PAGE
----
Butcher Bar – 458 87th Street, Brooklyn
The “butcher “and the “bar”, once staunch neighborhood hubs are losing ground as integral social centers as communities are carved up to accommodate big box stores and large-scale businesses, and residents move on to more affordable pastures across the bay. Once a community with as many bars as churches, with strollers parked outside of the butcher’s market, fish monger, grocery and fruit markets, Bay Ridge is not alone as a community in flux.
“It is not from the benevolence (kindness) of the butcher, the brewer, or the baker that we expect our dinner, but from their regard to their own interest.”
This is a quote from the economist Adam Smith’s book “A Wealth of Nations” in which he pictures self- interest as “the invisible hand”. “The invisible hand” as a force that drives commerce and people to make economic choices and create competition. While there is truth to his theory it becomes complicated when the complexities of the human experience come into play. This “invisible hand” is sometimes connected to a beating heart that may steer a choice of self-interest towards the interest of others.
We find this in strong communities – in places where the butcher is not just a purveyor of meat but also a family business, a place to gossip, meet neighbors and ask for culinary advice. Many people know when they enter their local butcher that a connection is made to the animal by the person entrusted to provide it for the community. Likewise, the local bar is not only a seller of spirits but also a place to connect and converse with others, where the social network is face-to-face and not on a computer screen.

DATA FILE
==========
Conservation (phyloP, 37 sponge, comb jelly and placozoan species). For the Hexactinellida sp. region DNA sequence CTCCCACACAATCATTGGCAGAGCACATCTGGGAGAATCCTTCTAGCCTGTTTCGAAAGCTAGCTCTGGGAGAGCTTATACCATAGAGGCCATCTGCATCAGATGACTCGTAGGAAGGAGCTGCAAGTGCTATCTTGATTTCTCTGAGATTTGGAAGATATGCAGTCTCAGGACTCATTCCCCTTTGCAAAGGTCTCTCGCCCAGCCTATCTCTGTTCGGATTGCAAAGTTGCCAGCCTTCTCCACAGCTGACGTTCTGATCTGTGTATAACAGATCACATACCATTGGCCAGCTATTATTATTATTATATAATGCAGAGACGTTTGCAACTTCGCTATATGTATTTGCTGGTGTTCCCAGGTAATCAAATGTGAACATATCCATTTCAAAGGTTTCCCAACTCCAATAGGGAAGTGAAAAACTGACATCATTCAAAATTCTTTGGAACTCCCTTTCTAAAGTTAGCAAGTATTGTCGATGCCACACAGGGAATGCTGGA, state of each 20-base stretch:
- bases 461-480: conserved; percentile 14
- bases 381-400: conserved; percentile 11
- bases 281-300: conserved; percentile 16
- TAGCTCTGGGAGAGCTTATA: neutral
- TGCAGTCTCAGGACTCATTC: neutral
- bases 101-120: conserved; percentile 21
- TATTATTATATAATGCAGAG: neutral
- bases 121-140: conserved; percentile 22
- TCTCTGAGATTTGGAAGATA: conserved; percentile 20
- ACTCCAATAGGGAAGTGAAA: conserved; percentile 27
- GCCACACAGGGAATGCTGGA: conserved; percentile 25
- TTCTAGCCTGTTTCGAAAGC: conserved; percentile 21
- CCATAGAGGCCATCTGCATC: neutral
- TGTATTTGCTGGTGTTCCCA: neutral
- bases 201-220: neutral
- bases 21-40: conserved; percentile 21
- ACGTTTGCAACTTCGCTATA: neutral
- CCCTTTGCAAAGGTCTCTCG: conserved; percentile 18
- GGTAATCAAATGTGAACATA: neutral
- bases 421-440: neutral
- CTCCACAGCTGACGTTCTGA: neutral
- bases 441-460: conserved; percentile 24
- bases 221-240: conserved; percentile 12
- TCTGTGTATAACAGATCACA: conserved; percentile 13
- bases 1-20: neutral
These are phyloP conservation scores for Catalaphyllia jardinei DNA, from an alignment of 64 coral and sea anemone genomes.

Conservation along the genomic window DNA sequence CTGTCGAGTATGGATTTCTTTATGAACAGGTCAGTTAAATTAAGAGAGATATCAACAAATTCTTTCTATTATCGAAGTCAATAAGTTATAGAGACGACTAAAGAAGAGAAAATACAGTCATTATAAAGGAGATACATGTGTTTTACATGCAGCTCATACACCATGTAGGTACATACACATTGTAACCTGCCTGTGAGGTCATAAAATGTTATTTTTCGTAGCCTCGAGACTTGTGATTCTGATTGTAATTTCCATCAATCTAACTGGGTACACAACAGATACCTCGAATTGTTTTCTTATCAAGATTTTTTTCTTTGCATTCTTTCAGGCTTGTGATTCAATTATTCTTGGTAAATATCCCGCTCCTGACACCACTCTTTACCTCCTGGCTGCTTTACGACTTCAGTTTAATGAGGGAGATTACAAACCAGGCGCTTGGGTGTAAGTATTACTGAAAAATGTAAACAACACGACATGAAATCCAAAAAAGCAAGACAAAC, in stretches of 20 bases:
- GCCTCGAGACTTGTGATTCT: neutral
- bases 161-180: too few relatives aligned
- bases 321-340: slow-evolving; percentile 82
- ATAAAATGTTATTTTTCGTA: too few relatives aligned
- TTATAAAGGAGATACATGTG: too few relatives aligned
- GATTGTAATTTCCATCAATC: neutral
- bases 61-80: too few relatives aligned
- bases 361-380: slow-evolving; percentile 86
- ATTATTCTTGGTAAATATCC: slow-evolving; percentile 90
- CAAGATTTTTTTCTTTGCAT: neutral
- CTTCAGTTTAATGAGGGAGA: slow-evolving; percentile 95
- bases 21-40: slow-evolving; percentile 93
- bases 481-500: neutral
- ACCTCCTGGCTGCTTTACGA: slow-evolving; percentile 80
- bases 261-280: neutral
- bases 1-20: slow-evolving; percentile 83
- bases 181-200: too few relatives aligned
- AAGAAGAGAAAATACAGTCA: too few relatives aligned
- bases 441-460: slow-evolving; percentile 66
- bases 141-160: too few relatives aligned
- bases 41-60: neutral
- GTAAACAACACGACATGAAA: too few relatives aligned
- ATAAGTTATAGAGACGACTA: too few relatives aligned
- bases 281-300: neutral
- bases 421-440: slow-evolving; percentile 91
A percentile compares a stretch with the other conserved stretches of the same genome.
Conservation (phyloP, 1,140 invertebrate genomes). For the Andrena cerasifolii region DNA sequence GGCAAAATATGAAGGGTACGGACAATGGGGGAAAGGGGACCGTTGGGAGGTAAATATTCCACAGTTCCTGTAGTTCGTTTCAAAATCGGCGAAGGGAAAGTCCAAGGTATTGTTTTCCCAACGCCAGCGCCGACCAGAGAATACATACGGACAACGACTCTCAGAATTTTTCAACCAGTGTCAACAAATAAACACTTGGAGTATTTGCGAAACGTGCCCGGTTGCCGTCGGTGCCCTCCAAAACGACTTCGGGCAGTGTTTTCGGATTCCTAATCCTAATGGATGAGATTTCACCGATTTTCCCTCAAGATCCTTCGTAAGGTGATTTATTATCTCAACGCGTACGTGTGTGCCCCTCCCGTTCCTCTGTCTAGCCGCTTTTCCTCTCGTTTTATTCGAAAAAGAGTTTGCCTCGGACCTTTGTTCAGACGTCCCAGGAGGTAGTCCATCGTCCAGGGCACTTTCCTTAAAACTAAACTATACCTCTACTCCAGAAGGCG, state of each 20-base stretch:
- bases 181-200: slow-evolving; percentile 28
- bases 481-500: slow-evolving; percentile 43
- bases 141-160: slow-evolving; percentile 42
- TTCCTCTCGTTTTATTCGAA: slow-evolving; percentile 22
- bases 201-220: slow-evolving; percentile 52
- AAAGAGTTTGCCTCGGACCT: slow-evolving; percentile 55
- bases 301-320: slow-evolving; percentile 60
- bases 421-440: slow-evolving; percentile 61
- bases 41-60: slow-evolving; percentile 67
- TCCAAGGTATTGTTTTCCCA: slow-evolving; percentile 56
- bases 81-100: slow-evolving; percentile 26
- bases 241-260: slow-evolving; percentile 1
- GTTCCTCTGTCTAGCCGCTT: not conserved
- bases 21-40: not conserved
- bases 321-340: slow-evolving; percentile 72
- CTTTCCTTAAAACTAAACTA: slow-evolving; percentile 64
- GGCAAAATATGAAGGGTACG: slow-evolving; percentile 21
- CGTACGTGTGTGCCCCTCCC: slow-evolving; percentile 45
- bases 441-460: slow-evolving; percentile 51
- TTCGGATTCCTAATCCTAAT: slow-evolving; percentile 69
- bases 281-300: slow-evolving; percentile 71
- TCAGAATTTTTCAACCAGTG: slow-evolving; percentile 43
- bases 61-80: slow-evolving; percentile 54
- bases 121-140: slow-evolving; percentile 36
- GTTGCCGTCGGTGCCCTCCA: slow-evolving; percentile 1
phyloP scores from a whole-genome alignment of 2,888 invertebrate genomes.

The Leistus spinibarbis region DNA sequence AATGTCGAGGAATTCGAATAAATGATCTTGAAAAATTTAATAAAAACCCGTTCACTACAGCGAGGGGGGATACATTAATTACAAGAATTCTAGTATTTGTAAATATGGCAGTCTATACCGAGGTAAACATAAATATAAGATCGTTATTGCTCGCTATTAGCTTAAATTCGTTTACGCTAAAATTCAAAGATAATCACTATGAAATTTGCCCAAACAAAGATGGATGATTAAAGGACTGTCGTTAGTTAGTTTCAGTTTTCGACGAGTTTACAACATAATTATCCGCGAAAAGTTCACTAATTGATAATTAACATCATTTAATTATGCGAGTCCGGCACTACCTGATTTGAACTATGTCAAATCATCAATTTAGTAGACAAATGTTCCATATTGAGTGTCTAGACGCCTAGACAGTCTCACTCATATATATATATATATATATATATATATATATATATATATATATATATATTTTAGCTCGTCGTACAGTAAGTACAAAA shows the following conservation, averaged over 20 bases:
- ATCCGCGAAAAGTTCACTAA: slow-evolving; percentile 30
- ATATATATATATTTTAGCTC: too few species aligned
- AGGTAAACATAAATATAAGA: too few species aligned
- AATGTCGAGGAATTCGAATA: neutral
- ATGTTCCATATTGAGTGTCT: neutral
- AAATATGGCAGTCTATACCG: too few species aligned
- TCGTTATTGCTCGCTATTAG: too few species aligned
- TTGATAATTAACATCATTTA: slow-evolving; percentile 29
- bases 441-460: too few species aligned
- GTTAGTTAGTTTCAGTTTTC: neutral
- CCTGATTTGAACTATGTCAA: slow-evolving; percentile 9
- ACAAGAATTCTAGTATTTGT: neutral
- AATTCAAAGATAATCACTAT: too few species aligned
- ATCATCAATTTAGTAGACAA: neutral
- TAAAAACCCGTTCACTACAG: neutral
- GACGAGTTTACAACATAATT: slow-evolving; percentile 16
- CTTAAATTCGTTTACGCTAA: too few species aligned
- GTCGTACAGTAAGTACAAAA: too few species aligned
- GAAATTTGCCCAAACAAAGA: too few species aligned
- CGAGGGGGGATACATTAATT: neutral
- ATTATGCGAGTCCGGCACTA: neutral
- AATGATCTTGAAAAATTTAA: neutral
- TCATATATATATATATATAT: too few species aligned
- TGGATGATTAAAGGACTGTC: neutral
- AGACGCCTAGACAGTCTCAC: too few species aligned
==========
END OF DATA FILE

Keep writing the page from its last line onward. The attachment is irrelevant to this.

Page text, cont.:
It is the beating heart that sometimes makes choices that do not correlate with the work of “the invisible hand”. That hand is often larger and stronger than the heart that feeds it, hence the replacement of the small family business with the large all-inclusive corporate entity.
Is this what Smith is defending? When the butcher, the brewer and the baker cannot compete for their self-interest because “the invisible hand” belongs to a giant, whose interest is served with the replacements? What is lost when we substitute craft and quality for convenience? When connections, physical and social lose a place to take hold, does a community finally unravel? How does a dollar store out-live a butcher? Let’s pull up a bar stool and talk.
The focus of this exhibition is to illuminate how connections are made to seemingly disparate subjects through the social networks of language, community, commerce and tradition and how artists consider these connections within their work as well as place. Like the butcher and the bar, art is a place where language is played upon and subverted, connections and traditions are made or destroyed and business is done whether it is the business of the hand, the heart or the mind.